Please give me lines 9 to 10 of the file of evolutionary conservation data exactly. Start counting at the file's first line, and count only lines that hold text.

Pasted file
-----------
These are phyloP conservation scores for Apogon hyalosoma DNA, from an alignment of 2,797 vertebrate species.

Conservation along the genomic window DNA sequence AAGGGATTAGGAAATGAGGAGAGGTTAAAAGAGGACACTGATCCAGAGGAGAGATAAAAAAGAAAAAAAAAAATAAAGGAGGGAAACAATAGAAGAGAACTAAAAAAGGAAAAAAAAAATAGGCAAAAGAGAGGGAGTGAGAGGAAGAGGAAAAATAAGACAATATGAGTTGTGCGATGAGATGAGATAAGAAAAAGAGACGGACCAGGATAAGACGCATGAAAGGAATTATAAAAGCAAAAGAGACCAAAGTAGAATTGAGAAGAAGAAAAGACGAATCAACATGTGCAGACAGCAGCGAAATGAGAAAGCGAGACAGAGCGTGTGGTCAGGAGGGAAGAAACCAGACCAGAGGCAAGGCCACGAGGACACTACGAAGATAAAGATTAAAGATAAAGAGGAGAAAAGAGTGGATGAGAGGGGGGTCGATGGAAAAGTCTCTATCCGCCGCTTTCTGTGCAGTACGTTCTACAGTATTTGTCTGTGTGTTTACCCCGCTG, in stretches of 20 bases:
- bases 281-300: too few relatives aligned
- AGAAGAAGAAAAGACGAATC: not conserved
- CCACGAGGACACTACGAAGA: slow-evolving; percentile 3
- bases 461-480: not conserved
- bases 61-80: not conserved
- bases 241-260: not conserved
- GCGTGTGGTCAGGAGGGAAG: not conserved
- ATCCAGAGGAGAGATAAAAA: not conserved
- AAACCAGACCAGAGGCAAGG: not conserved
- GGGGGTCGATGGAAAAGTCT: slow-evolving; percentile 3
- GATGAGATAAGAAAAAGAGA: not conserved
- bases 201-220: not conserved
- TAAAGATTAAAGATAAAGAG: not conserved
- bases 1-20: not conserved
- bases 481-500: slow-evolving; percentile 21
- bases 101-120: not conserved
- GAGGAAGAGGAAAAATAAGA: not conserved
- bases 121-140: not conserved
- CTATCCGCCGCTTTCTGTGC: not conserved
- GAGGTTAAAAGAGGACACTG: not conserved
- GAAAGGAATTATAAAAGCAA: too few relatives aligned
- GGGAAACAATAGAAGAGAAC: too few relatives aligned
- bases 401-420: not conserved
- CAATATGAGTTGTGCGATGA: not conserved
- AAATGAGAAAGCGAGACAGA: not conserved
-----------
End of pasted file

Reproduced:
- GCGTGTGGTCAGGAGGGAAG: not conserved
- ATCCAGAGGAGAGATAAAAA: not conserved